• A percentage of annual net receipts: This method determines value through the total collections your dental practice receives in a year (usually averaged over a few years). Note this is different from the annual earnings approach that looks at your profit as opposed to revenue.
  • Your capitalized excess earnings: An approach that considers your collections, expenses, and your production as a dentist to arrive at a practice valuation. Your excess earnings are then divided by a capitalization rate (e.g., between 10 to 30%) to reflect risk and determine market value.
  • Asset value approach: The sale price is the sum of your business’s assets both tangible and intangible such as real estate, office equipment, intellectual property, patient lists, and goodwill.

Again, your financial advisors and broker will be in the best position to help you assess the value of your dental office and arrive at a sales price.

3. Identify the Dental Practice Sale Structure

Once you and your buyer agree to a sales price, you can begin the process of determining the best structure for the sale process. Your dental attorney will play a major role in helping you organize the sale and present various options for making an informed decision on the structure. There are multiple ways to execute a dental practice sale and the appropriate option will depend on the nature of your buyer, their financing, and how you’d like to receive payment.

A Partnership Buyout of Your Dental Practice

Selling your interest in the dentist office to fellow partners may look different compared to the paperwork needed for a sale to an outside party. You may need a stock redemption agreement or an LLC buyout agreement depending on if you have a corporation or limited liability company. Your payment from the buyout will usually reflect the business’s appraised value and your ownership interest percentage.

When structuring a buyout, you may have to reference any requirements for the process stated in your organization’s governing documents (e.g., bylaws or operating agreement). Your controlling documents may also contain terms for the appraisal process, rights of first refusal, and other contractually binding terms to follow. Your dental attorney can help review these documents to verify the proper sale process and assist with amending controlling documents or other legal mechanics to protect the enforceability of your buyout.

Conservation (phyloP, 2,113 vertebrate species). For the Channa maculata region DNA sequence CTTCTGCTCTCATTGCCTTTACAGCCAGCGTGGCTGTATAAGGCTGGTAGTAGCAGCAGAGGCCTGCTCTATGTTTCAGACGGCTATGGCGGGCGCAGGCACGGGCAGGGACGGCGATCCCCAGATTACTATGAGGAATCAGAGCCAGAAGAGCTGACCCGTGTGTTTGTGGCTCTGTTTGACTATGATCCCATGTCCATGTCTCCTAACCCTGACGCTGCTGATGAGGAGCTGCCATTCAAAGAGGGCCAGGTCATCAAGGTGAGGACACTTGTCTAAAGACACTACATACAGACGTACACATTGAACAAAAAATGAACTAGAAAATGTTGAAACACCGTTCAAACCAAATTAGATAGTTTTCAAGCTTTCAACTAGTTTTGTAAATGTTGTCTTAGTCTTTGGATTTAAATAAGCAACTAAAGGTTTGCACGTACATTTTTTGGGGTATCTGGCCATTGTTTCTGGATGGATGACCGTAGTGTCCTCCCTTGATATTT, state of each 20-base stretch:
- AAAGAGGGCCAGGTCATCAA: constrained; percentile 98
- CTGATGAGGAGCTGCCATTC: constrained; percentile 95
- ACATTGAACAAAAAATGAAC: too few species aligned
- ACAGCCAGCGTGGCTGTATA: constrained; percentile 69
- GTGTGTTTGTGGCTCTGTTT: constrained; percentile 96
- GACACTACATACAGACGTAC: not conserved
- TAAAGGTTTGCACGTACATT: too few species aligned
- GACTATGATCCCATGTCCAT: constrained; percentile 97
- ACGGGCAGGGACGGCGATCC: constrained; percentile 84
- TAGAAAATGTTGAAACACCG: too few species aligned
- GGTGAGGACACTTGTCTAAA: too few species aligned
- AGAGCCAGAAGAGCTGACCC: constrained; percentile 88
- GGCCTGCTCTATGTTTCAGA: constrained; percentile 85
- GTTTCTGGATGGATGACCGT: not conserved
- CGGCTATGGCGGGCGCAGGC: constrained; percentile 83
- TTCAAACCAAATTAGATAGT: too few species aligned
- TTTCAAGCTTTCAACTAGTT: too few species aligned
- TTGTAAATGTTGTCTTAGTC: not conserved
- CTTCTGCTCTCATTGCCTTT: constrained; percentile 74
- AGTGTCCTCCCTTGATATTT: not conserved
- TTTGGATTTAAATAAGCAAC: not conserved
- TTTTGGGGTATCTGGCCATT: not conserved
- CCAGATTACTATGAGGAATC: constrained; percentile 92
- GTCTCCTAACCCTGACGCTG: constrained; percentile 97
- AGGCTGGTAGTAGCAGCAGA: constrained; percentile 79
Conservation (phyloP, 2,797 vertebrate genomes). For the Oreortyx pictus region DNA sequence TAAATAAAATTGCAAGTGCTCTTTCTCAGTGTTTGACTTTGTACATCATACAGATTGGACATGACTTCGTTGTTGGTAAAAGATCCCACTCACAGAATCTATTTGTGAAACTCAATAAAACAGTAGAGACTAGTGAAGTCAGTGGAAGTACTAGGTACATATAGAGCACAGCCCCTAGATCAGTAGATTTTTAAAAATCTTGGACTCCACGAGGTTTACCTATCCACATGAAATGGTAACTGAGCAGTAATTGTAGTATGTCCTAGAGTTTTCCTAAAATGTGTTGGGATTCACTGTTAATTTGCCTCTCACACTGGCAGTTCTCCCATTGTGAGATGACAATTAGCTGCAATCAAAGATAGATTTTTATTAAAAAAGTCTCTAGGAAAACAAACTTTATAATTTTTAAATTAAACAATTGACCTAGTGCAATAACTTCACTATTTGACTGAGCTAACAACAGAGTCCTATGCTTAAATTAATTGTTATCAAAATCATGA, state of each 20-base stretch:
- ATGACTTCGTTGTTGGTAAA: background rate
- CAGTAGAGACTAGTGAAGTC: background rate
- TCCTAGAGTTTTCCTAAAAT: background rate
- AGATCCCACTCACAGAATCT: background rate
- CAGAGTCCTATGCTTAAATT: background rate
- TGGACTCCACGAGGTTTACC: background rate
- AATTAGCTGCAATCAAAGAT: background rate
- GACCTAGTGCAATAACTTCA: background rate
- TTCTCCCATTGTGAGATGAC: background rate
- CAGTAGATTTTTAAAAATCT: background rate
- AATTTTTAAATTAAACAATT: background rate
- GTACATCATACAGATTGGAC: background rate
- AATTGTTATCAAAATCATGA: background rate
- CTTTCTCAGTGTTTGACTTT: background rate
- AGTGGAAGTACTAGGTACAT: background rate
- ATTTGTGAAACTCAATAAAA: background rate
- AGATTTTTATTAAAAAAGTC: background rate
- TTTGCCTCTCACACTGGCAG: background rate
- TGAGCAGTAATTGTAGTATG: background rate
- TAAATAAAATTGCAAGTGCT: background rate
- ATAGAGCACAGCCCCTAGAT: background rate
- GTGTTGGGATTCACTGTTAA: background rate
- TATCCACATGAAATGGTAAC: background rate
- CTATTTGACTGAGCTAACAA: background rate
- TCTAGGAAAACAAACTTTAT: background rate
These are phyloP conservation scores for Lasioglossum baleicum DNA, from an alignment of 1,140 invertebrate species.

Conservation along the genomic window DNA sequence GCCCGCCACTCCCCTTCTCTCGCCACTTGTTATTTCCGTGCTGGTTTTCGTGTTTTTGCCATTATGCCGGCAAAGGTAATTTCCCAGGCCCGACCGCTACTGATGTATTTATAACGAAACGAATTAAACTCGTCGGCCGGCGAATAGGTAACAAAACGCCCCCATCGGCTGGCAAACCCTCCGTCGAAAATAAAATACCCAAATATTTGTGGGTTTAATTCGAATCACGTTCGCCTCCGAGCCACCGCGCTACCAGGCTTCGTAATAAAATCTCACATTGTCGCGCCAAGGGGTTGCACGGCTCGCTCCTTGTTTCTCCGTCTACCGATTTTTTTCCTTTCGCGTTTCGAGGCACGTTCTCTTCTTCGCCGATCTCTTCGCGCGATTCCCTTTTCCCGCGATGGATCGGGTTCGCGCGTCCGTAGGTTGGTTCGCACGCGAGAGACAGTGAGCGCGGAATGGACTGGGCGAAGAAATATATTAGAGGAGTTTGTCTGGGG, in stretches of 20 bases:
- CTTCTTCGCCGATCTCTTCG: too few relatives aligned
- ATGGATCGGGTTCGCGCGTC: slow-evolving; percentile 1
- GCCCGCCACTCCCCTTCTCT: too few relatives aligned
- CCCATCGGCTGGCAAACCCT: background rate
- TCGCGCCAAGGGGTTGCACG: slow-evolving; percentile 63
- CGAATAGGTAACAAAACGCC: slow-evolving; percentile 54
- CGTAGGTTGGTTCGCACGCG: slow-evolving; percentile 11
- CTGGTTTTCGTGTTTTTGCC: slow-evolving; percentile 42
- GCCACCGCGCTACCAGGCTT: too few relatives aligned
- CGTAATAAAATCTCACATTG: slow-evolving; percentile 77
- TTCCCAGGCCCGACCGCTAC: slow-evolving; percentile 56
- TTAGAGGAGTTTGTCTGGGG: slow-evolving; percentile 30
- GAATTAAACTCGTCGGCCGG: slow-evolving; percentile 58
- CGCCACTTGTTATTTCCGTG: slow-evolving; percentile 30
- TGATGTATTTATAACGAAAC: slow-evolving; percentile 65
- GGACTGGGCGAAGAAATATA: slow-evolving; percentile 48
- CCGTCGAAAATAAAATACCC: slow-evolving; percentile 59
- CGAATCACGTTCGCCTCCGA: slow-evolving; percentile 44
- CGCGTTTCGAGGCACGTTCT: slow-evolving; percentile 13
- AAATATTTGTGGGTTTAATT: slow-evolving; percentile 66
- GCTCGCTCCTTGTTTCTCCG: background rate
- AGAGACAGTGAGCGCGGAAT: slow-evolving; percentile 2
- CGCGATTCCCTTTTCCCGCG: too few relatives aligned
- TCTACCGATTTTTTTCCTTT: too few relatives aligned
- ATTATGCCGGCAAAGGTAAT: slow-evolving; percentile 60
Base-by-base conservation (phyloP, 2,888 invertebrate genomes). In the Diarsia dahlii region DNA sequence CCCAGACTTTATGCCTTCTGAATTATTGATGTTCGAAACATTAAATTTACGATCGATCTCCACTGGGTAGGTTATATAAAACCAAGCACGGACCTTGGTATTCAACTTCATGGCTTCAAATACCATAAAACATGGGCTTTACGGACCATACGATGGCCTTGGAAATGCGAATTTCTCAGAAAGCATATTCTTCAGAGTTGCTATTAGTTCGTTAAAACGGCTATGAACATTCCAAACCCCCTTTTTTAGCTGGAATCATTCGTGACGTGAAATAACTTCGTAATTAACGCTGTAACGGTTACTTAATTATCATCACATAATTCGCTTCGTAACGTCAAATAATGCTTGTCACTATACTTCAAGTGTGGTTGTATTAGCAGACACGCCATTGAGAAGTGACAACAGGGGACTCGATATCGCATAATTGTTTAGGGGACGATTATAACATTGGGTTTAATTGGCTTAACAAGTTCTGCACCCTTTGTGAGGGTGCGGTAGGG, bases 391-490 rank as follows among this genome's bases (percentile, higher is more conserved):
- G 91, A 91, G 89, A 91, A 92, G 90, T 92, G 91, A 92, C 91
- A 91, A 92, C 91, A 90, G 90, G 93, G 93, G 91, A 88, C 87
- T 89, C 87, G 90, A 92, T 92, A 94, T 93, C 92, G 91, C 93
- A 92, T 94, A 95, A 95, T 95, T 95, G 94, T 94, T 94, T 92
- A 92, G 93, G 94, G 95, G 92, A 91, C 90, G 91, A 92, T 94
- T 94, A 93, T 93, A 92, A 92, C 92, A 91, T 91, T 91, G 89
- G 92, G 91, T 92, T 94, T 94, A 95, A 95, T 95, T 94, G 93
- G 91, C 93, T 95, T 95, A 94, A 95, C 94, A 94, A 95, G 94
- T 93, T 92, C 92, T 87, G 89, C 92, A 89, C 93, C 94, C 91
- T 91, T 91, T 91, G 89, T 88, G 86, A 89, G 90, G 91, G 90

A Business Sale to a New Owner

A sale to an outside party such as a new dentist or a current employee will involve a more traditional sale process with an asset purchase agreement and other ancillary legal documents. Here, you are selling the business and all of the assets it owns to the buyer. How your buyer finances the transaction will play an important role in how you are ultimately paid (e.g., lump sum at close versus regular installments over a specified period). Some buyers may not be able to finance through a traditional lender, which may require some creativity in how you structure the deal.

Additionally, some buyers may expect or require your continued involvement in the practice to help with the transition planning because of the know-how you have built over time. If you are looking to end your practice immediately after the sale, then choosing a buyer with an existing practice may be preferable. The reason is that they won’t need your continued support because of their experience.

A Sale or Merger to an Existing Dentist Office

If you choose to sell your dental practice to another dentist with an existing business, you may have several avenues for structuring the deal. You could follow the same process as if you were selling to a new dentist. Alternatively, your buyer may prefer a sale of the business’s assets rather than the business itself or a merger with the buyer’s other dentist office. The key difference between an asset sale versus a business sale is that you will likely need to wind down and dissolve your business. This may require extra steps of notifying and paying creditors along with filings to the Secretary of State.

Recap: Sale of Dental Practice Checklist

The sale of a dental practice can be a lot to manage in addition to your obligations as a practitioner. Here’s a recap of some of the key issues and steps to take when beginning the process:

  • Assemble your advisory team of attorneys, CPAs, financial advisors, brokers, and other business professionals.
  • Find a prospective buyer and consider the impact it will have on the sale.
  • Gather legal and financial documents related to the business (e.g., tax returns, financial statements, cash flow reporting, contracts, title records, etc.).
  • Be aware of the potential timeframe for the sale of your practice. The transition process could take anywhere from a few months to a few years depending on your organization and deal structure.

Final Points on Selling a Dental Practice

Selling your dental practice is a huge milestone in your life that deserves the guidance of experienced professionals to ensure a smooth transition for you, your staff, and your patients. Our job at Cueto Law Group is to help dental practice owners organize a sale process that allows you to realize the equity you’ve built in your practice over the years, limit your liability post-close, and inform of possible risks. Schedule a consultation with one of our business attorneys and start the transition planning process for your dental office today.

Contact Cueto Law Group today for help selling a dental practice.

Cueto Law Group P.L.